"What are you trying to tell me?"

"In your book. The man Heisenberg. He says the outcome of an experiment is determined by the desired results. That is more or less what he says. It seems this is even more true than he realized."

"But ... which is the real answer?"

"Both. Either. Any answer you like."

"My God."

"No. There is no God in this. If there is today, maybe not tomorrow." Bridgeport started for the door.

"Wait," Danny said. "Come back. I want to ask you..."

The alien was gone.

Next mealtime, Danny asked Fremount for Bridgeport. "That one is dead," Fremount said.

Danny was stunned. "Dead? But how?"

"I am no longer allowed to talk to you," Fremount said.

Danny went to Autumn's room. They spent so little time together that their schedules had become out of synch. This time Danny found her awake.

"I think I killed one of them," he told her.


"Physics," Danny said. "Or maybe religion. I'm not sure I know the difference anymore."

"Good," Autumn said, going back to her book. "Kill them all. All of them."

9 A few meals later they came for him. They led him out a new doorway into another maze of halls. The first he realized he was on a ship was when a wall near him turned dark and he saw the stars again. They hadn't warned him to pack anything or even let him say goodbye to Autumn.

After that first surge of anger, his heart pounded with new hope. He searched the ship, finally found an alien, and poured out his questions. Were they taking him home? Was Autumn on board? Was his daughter? How long would it take?

The alien ignored him.

He exercised and meditated and slept. He thought about Autumn more than he wanted to. He kept count of the number of times he slept, into the hundreds, then lost count. He started again, got into the hundreds again, then gave up for good.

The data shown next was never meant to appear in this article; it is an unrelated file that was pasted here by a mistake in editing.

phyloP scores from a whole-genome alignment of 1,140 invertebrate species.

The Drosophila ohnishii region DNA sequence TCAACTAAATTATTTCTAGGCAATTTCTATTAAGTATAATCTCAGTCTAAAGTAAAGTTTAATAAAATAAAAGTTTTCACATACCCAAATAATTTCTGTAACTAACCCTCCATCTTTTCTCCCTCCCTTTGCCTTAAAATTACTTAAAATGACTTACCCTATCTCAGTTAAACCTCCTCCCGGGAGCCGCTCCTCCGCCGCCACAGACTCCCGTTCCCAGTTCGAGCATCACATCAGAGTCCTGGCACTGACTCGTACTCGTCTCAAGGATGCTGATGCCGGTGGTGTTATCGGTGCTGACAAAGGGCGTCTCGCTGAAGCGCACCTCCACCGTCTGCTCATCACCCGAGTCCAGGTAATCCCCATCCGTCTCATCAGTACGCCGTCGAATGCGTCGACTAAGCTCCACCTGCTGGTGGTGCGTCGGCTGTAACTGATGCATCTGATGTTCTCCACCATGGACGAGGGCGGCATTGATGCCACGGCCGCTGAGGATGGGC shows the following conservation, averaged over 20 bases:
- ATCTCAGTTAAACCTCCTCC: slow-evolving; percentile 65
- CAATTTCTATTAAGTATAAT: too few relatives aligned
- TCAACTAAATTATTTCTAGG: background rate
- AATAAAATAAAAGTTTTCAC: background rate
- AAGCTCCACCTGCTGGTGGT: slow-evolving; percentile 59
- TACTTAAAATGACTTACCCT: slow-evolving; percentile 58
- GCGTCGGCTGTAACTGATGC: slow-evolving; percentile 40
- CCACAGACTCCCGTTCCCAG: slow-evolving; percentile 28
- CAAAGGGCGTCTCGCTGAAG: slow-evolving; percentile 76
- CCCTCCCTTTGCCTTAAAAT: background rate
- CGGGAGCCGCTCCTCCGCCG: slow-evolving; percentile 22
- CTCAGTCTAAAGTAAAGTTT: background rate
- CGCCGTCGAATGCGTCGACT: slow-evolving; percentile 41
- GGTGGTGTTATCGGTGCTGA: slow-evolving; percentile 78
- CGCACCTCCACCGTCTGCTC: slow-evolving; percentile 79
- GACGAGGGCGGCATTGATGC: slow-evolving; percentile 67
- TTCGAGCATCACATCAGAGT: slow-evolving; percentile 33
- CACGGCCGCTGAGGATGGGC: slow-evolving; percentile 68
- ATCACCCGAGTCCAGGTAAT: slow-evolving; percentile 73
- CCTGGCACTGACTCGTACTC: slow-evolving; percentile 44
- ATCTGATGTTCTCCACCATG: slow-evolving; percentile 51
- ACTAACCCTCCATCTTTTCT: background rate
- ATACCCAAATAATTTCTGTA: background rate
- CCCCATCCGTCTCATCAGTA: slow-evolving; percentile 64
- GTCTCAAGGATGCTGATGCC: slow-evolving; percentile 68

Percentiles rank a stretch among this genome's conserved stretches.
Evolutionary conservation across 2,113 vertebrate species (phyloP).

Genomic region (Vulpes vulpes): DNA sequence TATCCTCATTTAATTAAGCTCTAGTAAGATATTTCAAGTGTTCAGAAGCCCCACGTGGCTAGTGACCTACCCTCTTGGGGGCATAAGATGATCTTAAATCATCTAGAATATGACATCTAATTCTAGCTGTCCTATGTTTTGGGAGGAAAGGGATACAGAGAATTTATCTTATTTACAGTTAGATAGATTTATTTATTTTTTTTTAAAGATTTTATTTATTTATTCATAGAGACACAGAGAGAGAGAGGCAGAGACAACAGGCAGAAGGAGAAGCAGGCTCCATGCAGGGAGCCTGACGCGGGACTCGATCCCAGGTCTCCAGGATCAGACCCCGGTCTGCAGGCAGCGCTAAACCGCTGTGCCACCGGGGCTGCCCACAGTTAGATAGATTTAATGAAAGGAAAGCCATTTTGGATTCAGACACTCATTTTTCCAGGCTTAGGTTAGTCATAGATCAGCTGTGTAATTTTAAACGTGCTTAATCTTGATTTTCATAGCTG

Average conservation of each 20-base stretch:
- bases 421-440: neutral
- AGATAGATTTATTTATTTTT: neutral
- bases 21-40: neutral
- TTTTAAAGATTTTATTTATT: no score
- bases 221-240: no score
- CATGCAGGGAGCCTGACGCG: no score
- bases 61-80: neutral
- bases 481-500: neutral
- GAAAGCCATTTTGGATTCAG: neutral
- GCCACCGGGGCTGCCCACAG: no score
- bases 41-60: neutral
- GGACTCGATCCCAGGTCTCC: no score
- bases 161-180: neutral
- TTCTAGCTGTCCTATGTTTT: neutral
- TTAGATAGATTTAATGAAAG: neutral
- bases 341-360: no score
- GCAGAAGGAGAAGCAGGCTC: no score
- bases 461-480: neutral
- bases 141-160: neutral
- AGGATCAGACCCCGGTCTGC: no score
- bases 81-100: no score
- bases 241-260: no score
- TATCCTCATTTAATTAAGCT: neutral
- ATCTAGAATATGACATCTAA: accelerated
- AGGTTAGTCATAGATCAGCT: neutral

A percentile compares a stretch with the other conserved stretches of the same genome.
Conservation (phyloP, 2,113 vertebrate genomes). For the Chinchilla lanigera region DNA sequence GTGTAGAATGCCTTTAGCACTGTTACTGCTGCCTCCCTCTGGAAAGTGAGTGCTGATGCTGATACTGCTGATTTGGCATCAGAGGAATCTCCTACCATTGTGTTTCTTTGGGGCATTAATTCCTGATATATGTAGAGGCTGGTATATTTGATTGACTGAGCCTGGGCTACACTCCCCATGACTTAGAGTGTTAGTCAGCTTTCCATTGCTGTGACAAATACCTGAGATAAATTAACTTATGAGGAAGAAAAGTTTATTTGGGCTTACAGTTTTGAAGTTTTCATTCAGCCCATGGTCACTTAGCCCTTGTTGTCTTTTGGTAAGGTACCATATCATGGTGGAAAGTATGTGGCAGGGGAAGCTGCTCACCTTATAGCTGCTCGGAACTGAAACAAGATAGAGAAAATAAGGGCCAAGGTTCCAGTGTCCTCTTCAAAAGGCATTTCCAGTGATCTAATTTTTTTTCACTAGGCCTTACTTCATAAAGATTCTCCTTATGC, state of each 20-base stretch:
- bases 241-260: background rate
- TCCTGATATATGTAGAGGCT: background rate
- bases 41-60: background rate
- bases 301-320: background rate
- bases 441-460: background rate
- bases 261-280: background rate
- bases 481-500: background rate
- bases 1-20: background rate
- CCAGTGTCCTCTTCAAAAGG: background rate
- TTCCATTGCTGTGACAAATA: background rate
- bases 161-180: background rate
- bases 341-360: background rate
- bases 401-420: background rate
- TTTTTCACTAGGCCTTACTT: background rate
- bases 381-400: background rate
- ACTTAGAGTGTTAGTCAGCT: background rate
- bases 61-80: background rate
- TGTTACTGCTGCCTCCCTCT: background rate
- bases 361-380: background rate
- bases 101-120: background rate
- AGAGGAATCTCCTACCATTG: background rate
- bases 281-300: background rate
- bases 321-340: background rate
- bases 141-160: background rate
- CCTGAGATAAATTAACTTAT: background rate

He hung on.

When he finally saw a blue world in the viewscreen he was afraid to hope. He sat cross legged on the floor, searching for a landmark, remembering the last blue world. And then the clouds broke and he saw the telltale shape of the Mediterranean and the long curve of Africa dropping away and he cried for the last time in his life.

The saucer let him off in Texas, dressed in his loose white robes. They gave him a few hundred dollars in cash and some small disks of pure gold. He'd read about time dilation and the twin paradox and hoped the money would still be good.

"Aren't you going to say goodbye?" he asked one of the aliens as he stood in the open port of the ship.

"Goodbye," the alien said.

Danny walked over a hill and saw a ribbon of asphalt that led off into the distance. He sat in the hot sand at the top of the hill and smelled the sunlight.

He had spent long hours thinking about what he would do if he ever got home, how he would lie low, spend his time in the closest thing to a library he could find, learn enough to blend in. The one thing he was not prepared for was to find that the world had not changed.